This subcommittee is exploring the issue of sprouting grains safely, and which tests could be used to establish safety standards. The initial questions are:
- What are the microbes of concern that should be tested for when sprouting grains?
- For each microbe of concern, what are safe and unsafe ranges?
- What tests best measure the levels of each speciﬁc microbe of concern?
- What guidelines for moisture, heat, and duration during the sprouting process would be helpful in preventing proliferation of microbes of concern?
Common Questions for All Four Subcommittees
As they gather answers to their own topic-speciﬁc questions above, all subcommittees will also make sure to stack their answers up against this additional set of key questions:
- Will this be true for all grains, or are diﬀerent standards needed for diﬀerent grains?
- Can this be applied to sprouted grains both in their “wet mash” state and when they have been dried?
- For which of the following groups will this standard be useful:
• Ingredient suppliers – millers and others sprouting grains.
• Manufacturers – those seeking to specify & purchase sprouted grains.
• Researchers – those studying the beneﬁts of sprouted grains.
• Consumers – will this be useful in educating consumers?
Do you have expertise in any of the above areas that you would like to contribute to our Sprouted Grains Deﬁnitions and Standards project? Email your information to the appropriate subcommittee chair. Include your name, title and company and a phone number where we can reach you.
#1 — Sprout Length & Percent — Chair Cynthia Harriman, Oldways
#2 — Lab Tests — Chair Crista Sorenson, Central Milling [has since left Central Milling]
#3 — Nutrient Tests — Chair Kelly Toups, Oldways
#4 — Microbes/Safety — Chair Cynthia Harriman, Oldways
For general questions about this project you are also welcome to contact Cynthia Harriman (email@example.com or 617-896-4820).
October 20, 2015 Update
Thanks to everyone involved (now up to 30 people!) for your Round 1 input on the questions above. We’ve consolidated the initial information from each of our four subcommittees and sent this to everyone, asking them to review the input and reﬂect on three questions by November 20:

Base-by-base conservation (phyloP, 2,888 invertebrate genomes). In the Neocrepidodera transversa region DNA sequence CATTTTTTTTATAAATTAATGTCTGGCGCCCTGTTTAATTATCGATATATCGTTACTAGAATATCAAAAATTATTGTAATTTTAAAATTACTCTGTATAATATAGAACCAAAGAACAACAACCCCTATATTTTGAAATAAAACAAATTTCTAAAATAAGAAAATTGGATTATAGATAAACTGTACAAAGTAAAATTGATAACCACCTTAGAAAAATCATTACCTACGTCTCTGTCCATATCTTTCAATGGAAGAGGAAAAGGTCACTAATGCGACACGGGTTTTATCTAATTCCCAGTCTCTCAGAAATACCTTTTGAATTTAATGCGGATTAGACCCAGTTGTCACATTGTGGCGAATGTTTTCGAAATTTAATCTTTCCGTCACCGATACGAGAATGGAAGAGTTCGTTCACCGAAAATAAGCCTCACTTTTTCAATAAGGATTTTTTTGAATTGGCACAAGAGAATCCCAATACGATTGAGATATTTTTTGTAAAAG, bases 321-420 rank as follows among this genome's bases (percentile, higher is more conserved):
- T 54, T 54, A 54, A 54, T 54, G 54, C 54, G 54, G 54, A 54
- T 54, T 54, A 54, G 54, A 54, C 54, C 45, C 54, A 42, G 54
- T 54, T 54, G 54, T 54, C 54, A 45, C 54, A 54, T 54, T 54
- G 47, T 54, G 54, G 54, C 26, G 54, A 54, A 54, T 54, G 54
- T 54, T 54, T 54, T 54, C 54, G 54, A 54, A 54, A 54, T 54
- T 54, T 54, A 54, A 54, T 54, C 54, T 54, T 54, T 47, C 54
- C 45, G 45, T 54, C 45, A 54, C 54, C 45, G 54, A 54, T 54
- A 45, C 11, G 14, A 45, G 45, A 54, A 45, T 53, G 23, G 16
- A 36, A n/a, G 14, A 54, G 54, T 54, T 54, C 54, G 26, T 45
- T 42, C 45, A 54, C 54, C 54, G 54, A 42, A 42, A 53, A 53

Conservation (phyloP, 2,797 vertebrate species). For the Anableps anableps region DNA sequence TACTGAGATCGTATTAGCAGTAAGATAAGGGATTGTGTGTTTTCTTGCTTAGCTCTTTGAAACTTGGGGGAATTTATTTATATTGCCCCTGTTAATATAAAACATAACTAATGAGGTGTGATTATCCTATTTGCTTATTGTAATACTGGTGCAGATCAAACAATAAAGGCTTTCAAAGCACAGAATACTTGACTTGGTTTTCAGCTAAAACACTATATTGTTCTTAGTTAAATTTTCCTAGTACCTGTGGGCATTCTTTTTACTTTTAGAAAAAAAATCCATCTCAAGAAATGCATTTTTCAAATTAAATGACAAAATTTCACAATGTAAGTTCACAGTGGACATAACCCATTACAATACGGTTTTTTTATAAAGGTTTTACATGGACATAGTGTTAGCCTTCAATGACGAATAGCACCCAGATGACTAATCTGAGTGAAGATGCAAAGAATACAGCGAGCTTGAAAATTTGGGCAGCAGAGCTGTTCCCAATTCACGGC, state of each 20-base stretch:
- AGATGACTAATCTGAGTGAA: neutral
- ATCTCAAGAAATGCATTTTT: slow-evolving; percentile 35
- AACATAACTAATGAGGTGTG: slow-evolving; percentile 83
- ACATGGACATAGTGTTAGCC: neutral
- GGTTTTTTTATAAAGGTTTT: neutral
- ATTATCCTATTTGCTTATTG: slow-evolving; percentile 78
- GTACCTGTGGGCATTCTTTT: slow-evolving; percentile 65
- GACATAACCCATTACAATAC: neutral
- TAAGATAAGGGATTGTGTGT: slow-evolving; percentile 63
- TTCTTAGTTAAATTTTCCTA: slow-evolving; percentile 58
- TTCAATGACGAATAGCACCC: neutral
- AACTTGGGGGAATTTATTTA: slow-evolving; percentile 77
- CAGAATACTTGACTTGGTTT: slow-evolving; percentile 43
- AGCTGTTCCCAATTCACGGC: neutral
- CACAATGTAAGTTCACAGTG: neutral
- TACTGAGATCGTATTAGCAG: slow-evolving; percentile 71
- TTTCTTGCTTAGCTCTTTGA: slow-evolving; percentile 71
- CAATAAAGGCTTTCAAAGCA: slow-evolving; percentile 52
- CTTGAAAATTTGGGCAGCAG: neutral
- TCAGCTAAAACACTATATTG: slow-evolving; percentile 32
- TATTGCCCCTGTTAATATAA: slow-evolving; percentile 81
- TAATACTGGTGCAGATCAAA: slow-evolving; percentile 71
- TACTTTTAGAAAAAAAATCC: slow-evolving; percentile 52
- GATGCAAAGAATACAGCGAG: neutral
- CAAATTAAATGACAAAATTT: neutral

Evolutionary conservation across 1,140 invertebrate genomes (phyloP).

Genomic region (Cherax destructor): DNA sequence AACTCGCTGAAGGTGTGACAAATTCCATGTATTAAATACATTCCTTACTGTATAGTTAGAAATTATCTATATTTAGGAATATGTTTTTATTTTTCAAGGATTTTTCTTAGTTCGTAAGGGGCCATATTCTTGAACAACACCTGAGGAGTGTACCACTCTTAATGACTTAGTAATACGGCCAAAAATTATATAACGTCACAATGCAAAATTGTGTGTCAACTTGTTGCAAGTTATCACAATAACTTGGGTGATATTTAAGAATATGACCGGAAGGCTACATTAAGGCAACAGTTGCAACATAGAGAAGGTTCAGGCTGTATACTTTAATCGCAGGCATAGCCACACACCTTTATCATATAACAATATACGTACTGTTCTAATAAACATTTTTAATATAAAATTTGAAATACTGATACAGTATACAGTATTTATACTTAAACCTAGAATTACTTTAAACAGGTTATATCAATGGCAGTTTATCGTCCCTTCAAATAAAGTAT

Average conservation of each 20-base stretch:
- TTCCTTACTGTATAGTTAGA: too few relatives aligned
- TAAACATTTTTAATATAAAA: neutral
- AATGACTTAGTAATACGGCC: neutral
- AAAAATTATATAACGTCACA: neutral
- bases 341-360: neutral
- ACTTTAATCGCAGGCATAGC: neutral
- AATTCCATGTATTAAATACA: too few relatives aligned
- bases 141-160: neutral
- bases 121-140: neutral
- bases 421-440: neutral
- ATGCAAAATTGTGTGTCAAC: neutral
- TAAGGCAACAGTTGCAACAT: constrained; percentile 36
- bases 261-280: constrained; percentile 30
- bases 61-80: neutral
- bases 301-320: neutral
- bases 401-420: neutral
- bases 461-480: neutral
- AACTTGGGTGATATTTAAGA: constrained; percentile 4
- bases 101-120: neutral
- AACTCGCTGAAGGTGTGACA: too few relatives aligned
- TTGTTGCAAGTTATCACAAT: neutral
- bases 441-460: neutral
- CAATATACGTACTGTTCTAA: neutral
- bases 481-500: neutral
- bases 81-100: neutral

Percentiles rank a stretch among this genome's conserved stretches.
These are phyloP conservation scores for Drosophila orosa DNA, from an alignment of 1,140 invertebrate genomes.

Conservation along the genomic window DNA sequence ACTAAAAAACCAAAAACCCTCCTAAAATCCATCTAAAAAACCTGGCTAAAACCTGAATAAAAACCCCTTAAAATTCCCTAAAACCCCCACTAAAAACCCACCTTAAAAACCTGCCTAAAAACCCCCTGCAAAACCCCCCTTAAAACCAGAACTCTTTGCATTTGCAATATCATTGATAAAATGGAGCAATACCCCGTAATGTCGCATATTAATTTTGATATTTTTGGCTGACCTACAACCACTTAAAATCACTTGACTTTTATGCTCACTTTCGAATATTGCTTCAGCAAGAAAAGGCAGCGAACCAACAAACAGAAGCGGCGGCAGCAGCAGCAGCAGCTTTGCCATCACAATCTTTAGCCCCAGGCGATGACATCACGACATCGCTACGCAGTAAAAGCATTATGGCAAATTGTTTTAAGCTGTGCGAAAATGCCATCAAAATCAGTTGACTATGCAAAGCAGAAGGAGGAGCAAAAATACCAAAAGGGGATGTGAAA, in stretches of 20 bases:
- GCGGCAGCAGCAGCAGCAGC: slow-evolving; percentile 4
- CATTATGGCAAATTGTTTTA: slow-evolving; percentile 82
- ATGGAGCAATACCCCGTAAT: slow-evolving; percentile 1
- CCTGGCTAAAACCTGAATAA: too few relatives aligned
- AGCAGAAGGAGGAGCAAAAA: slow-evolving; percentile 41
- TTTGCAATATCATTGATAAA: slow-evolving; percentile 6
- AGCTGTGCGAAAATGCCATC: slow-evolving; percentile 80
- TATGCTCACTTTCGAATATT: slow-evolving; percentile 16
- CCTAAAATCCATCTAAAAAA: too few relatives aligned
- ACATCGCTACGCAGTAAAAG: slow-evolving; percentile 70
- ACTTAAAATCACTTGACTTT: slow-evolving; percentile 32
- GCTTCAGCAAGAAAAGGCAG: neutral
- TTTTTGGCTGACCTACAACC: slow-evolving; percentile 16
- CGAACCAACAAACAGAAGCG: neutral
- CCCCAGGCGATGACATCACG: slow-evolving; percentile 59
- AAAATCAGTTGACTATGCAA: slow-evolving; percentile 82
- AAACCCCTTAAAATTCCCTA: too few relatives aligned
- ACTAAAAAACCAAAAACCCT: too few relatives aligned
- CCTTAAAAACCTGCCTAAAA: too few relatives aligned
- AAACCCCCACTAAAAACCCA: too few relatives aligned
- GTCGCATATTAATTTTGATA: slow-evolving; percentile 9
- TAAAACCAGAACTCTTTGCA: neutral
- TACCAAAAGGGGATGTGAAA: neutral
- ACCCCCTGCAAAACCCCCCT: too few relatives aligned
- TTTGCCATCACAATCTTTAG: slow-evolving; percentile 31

1. Where do you see possibilities of consensus?
2. In areas where there doesn’t seem to be consensus, what additional research / information must be gathered to move toward consensus?
3. Are there additional issues that come to mind (unintended consequences or whatever) that you think should be discussed now that you’ve seen this ﬁrst round — including the ideas for additional questions already listed?
This is an ongoing process with no set schedule, as we explore key questions.
January 26, 2016 update
Now that we have completed phase one – generating questions and gathering preliminary answers to get an overview of the scope of the issues – we held a call to concentrate on one small part of the puzzle: How Falling Number tests and RVA tests can be used to verify sprouted wheat, barley, or rye (gluten grains). Our January 26 call ended up focusing on three areas: Falling Number/RVA (many limitations were discussed); Moisture Measurement (one participant submitted an indepth description of how this can work); and Enzyme Activity tests. Information and call log were sent out to all members of the group.
June 30, 2016 update
Our group continues to grow, now including more than 40 people from 23 companies or organizations and one university. As we continue our work, it’s more and more evident that diﬀerent companies follow a wide range of practices in sprouting grains and in documenting that they have done so. To stimulate the next round of discussion, we sent everyone a detailed paper from one SGWG member company documenting a moisture-based deﬁnition for deﬁning the beginning and end of the sprouting process. We asked for feedback on this approach over the summer, and received extensive, thoughtful input from several group members.
Commenters complimented the paper as showing a “very technical and excellent understanding of sprouting.” However, they suggested that moisture content should be part of a deﬁnition of sprouted grains, not the main tool, since diﬀerentiating between soaking and sprouting could be diﬃcult without visible evidence of a sprout. In most cases, commenters believed, Falling Number is more useful as a deﬁnitive test of sprouting.